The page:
Monday 31st of January 2022

gas dryer got really hot several times, turned the temp knob to a lesser heat position, now the unit will not get hot, gas is feeding, and the temp is warm, but not hot enuff to dry my clothes, had the dryer for about 32 years, and replaced the heater unit 6 years ago., just cleaned the lint inside and out, concerned where to start replacing parts, any suggestions?


Wednesday 14th of July 2021

Hi Kevin,

This is a great blog!

I have a similarly related issue, but wanted to pass it by you before buying any parts. I have a WGD95HEDW0 Duet. The issue I am having is that the temperatures for any heating mode appear to be overheating. My wife was complaining that the dryer is getting too hot and has been running every load using extra low. I decided to test the temperatures by running the dryer in each mode to see how hot it was getting and testing the cutoff temperatures by measuring them with my digital trusty oven thermometer. I ran each mode and ran about 4 cycles of heat on and heat off to allow system to equilibrate. I then recorded my results below. All tests below were performed in an empty dryer and in timed mode only foe each heat mode. Here are my results for each heating mode with Minimum Heat on temp °F / Heat Cut Off temp °F respectively.

Air Only: No heat as expected Extra Low: 94°F / 135°F Low: 106°F / 162°F Medium: 114°F / 182°F High: 122°F / 204°F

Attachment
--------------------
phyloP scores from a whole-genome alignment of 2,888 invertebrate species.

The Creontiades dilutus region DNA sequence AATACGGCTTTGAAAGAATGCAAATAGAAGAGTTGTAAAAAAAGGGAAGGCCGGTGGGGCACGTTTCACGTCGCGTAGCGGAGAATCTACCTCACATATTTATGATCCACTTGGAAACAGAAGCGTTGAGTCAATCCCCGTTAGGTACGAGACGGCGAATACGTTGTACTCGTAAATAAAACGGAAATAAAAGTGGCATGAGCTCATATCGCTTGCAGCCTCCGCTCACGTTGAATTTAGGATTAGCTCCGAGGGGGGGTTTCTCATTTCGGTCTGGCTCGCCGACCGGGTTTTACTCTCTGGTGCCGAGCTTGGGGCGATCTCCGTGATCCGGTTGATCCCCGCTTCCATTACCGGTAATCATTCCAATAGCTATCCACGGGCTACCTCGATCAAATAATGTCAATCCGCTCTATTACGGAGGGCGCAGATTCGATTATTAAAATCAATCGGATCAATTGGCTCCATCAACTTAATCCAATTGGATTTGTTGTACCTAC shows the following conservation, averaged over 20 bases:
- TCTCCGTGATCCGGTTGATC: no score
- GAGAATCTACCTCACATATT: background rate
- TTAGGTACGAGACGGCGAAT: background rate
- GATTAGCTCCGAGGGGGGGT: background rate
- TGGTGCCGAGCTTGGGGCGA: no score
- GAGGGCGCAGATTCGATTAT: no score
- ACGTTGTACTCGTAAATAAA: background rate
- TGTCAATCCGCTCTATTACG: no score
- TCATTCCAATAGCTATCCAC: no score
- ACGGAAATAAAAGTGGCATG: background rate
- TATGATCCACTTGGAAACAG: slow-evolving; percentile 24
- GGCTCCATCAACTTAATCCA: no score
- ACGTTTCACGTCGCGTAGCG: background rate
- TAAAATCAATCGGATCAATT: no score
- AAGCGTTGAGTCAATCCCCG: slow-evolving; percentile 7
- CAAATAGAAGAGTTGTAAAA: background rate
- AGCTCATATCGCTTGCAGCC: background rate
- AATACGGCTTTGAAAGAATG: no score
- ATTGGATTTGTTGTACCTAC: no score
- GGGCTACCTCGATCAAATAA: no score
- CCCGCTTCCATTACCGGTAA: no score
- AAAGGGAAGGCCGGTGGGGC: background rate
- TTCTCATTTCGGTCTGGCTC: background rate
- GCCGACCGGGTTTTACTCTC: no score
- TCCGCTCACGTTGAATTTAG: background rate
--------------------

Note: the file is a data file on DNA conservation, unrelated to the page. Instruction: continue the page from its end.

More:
It appears that the heat cycling process is about the same in all modes. However, the cut off temperatures appear to be very high but not so high that the safety High Heat sensor is shutting down the dryer. The heat would stay on ~15-20 seconds after the low heat limit was reached and shutting off heat when it reached the upper limits of each mode. The first cycle appeared to have a higher temperature limit in all modes, but then appeared to equilibrate after the second heat cycle

If I had to place a guess as to what the issue may be without running the ohm test, I would say the thermistor may be the culprit. I have my dryer ducts cleaned annually and always clean my lint filter between loads.

Do you have a link for the WGD95HEDW0 service manual, or do you think the Whirlpool Duet Sport Gas/Electric Dryer (Covers Models WED8300SW, WED8500SR, WGD8300SW & WGD8500SR) will have the same specs as the WGD95HEDW0? I am having trouble locating this manual without spending $15-20.

Do you know what the temperature limits should be for the different heat modes and/or the spread between Minimum Heat on temp °F / Heat Cut Off temp °F ?

Do you agree that the thermistor replacement is a good starting place?

Thank you,



Tuesday 11th of August 2020

Thanks for this article. It saved me a lot of money. Your instructions were great especially noting what the resistance reading on the coils should be. Replaced the coils and we're back in business. The 2 prong coil was bad but I replaced both!

Be Cox 49

Saturday 20th of October 2018

Hi, model is WED8500SR. I had gas with my last dryer. When I got this dryer it was electric so we tapped the gas off to use it. Everything was working fine until the day the dryer cycle wouldn't turn on. Your diagnostic test directions are precise and to the point. My dryer said 88 and no other code. I did push the start button opened the door with a beep to open and a beep to close it, yeh ! Wasn't sure if the thermal fuse CHECK is in the same place as the gas Dryer? Any suggestions would help. TY.